As a young girl, pregnancy and labor were often described by relatives and family friends as magical, a fulfilling time in which the mother-to-be not only embraces her femininity but experiences it fully. When I was about 13, I asked my aunt, who had recently given birth to my baby cousin, what the experience was like. She said that labor was beautiful and declared that she had not been truly living until she became a mother. Though this mentality is common in the West, I have found that “pregnancy is beautiful” thinking dominates South Korean and other East Asian cultures, thanks to the persistence of Confucian influence.
In South Korea, for instance, family is the foundation for proper social etiquette: One’s behavior is a reflection of their parents and close and extended family. Family is considered the key to happiness, and women are expected to marry and rear children, even as they face rampant misogyny. Pregnancy and childbirth is considered “beautiful” because it reinforces the importance of nuclear families. On Mother’s Day, Netflix released Hard Knock Wife, Ali Wong’s second stand-up special, and just as with 2016’s Baby Cobra, the very-pregnant comedian rebuffed romanticized expectations about motherhood.
In her 2016 special, Wong took aim at the stereotypes associated with stay-at-home moms. In Hard Knock Wife, however, the comedian reveals the physical and emotional toll that raising children takes on women. In the opening lines, Wong says, “I’ve been with my baby girl since she was born, all day every day. And I love her so much. But I’m on the verge of throwing her in the garbage.” Wong isn’t the first mother to admit that staying home with a newborn or toddler is tiring, but her remark is refreshing because she doesn’t sugarcoat her desire to be alone, free from maternal obligations.
More importantly, she speaks her truth without guilt, contrasting popular discourse about mothers feeling ashamed of returning to work too quickly or hanging out with friends without bringing their baby along.
In the second season of Jane the Virgin, Jane (Gina Rodriguez) feels guilty for leaving her newborn son, Mateo (Baby Adam), to attend writing classes. She even considers giving up her spot in a graduate-level writing program because “good mothers” have a maternal desire to be with their child, even if it means sacrificing their dreams. Jane eventually decides to stay in her graduate program, and even goes to a club to celebrate her friend’s birthday. I was proud of Jane’s “bad” mom behavior because she’d finally treated herself to a night out without her newborn. I imagine Wong would be proud, too. Hard Knock Wife publicly declares that it’s common and natural for women to resent the “you’re nothing but a mom” social pressure, and to rebel against it.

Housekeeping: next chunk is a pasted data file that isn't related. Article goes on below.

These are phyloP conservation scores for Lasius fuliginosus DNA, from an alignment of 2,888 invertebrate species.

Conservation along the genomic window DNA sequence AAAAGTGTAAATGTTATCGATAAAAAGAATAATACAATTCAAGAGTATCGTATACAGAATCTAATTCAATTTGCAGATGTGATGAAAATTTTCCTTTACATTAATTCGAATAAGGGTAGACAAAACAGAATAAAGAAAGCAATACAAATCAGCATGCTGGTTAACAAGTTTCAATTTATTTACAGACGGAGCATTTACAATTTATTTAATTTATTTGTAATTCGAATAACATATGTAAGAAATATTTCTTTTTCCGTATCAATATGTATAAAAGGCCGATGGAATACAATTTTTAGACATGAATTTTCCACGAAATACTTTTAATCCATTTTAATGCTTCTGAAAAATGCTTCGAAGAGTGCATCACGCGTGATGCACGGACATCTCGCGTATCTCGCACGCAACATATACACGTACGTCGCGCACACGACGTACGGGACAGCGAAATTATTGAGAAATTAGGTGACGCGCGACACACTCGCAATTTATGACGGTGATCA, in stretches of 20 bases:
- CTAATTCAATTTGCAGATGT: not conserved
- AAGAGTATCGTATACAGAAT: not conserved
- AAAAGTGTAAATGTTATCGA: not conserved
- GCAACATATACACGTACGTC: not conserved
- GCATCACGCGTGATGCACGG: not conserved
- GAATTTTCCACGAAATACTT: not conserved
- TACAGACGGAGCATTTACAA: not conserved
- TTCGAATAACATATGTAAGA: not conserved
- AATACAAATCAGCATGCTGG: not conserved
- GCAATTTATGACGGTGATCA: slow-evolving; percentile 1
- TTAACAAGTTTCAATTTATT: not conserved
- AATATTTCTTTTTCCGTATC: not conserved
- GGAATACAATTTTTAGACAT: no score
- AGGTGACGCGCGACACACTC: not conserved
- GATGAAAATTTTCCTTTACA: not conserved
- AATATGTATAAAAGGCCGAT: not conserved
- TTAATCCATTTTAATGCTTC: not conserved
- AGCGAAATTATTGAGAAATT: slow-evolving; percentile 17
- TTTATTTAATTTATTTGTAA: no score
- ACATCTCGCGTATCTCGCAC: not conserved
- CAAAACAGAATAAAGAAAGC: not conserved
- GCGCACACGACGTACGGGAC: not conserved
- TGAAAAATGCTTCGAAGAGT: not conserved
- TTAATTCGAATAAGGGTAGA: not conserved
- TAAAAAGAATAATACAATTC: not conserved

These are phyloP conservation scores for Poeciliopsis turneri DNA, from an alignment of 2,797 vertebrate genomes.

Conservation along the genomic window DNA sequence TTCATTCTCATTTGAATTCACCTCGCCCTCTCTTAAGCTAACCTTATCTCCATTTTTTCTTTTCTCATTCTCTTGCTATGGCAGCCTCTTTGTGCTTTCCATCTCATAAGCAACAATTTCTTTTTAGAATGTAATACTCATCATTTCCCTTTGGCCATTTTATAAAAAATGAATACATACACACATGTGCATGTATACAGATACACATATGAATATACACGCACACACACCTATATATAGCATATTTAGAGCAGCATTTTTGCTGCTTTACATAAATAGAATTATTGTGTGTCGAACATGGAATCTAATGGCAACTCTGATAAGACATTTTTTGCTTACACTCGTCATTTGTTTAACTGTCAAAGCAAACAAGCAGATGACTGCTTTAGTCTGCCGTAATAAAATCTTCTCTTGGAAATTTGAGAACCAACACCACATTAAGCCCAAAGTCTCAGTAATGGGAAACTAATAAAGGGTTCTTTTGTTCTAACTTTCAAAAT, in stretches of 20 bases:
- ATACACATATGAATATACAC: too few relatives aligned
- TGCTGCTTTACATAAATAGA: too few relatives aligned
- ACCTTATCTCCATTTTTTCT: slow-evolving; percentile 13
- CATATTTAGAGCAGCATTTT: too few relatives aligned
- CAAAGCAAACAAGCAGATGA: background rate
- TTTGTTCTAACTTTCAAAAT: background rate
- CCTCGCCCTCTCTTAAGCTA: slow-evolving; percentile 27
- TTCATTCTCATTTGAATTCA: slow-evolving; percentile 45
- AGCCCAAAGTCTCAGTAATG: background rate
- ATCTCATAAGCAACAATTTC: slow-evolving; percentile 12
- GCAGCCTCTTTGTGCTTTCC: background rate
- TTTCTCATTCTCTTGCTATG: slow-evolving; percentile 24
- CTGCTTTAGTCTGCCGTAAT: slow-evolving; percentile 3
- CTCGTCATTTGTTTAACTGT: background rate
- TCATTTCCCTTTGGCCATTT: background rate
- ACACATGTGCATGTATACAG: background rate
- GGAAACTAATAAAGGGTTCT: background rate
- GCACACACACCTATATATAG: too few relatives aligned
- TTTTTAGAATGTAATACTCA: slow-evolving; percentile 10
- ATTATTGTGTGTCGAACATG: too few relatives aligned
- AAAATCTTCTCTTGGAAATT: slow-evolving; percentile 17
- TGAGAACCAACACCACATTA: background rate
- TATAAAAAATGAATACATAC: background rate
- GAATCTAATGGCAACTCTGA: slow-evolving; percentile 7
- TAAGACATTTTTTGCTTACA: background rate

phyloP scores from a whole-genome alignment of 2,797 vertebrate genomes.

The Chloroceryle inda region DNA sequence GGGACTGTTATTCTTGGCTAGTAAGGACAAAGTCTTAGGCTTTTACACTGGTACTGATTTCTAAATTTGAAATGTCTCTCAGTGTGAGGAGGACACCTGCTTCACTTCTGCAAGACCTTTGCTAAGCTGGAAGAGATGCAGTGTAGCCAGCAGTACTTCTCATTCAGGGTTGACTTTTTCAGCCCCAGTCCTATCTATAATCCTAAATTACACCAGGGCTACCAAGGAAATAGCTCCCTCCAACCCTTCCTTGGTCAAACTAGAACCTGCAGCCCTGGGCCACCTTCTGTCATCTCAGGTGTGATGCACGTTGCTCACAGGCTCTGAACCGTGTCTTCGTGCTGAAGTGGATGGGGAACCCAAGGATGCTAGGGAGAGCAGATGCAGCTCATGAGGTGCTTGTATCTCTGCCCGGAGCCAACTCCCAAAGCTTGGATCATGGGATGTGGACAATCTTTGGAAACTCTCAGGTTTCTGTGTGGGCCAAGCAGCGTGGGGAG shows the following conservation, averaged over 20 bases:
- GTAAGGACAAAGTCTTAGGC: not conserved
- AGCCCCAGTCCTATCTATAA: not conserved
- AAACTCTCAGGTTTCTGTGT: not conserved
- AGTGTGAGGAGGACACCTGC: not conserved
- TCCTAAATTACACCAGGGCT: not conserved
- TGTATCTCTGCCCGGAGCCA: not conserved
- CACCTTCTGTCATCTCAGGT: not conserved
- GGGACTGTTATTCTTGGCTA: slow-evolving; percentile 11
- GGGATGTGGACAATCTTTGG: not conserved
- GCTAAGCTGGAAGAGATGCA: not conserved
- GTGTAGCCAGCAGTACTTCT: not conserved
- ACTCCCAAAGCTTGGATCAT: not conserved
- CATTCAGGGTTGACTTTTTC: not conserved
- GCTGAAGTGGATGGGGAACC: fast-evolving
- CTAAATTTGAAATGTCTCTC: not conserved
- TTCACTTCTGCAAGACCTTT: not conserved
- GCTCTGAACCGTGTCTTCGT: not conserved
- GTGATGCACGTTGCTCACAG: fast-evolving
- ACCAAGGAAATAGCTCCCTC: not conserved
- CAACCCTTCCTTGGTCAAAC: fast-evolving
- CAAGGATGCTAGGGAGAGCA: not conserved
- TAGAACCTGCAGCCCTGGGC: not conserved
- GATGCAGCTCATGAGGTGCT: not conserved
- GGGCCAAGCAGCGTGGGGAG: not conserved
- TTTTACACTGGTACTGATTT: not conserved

By humorously examining her own postpartum experiences, Wong also critiques how Western media glamorizes pregnancy, childbirth, and motherhood. Hollywood often portrays pregnant and postpartum women as youthful, lean, and fit—perpetually as attractive as they were in their 20s. On red carpets, pregnant celebrities are often in full glam, dressed to the nines while their baby bumps are treated as nothing more than accessories. Red-carpet glam squads create the illusion of a “pregnancy glow” in which pregnant women always appear flawlessly radiant and full of maternal joy.
Wong satirizes this Photoshopped approach to pregnancy, comparing celebrity mothering to her own experience. “Nobody told me about the crazy shit that comes out of your pussy after you give birth!” she cries. “You know what happens after the baby comes out? Her house.” Her wails and outbursts are a comical representation of how calm celeb mothers likely feel internally. Wong does not refrain from showing how she feels, no matter how overemotional she may appear, and throughout the special, she switches between a calm demeanor and rants with dramatic facial expressions to show the juxtaposition between actual motherhood and Hollywood’s framing of it.
When pregnant celebrities are not being styled to suit Hollywood’s beauty standards, they’re being used on magazine covers to sell a calm, measured, and vulnerable version of motherhood. America was not prepared when Demi Moore’s nude pregnant body appeared on the August 1991 cover of Vanity Fair. After the cover was unveiled, Suzanne Garment, author of Scandal: The Culture of Mistrust in American Politics, wrote in the Los Angeles Times that outside of New York City, grocery stores and newsstands didn’t carry the issue or covered the magazine in white paper.
She also points out that Moore’s cover isn’t an accurate reflection of pregnancy: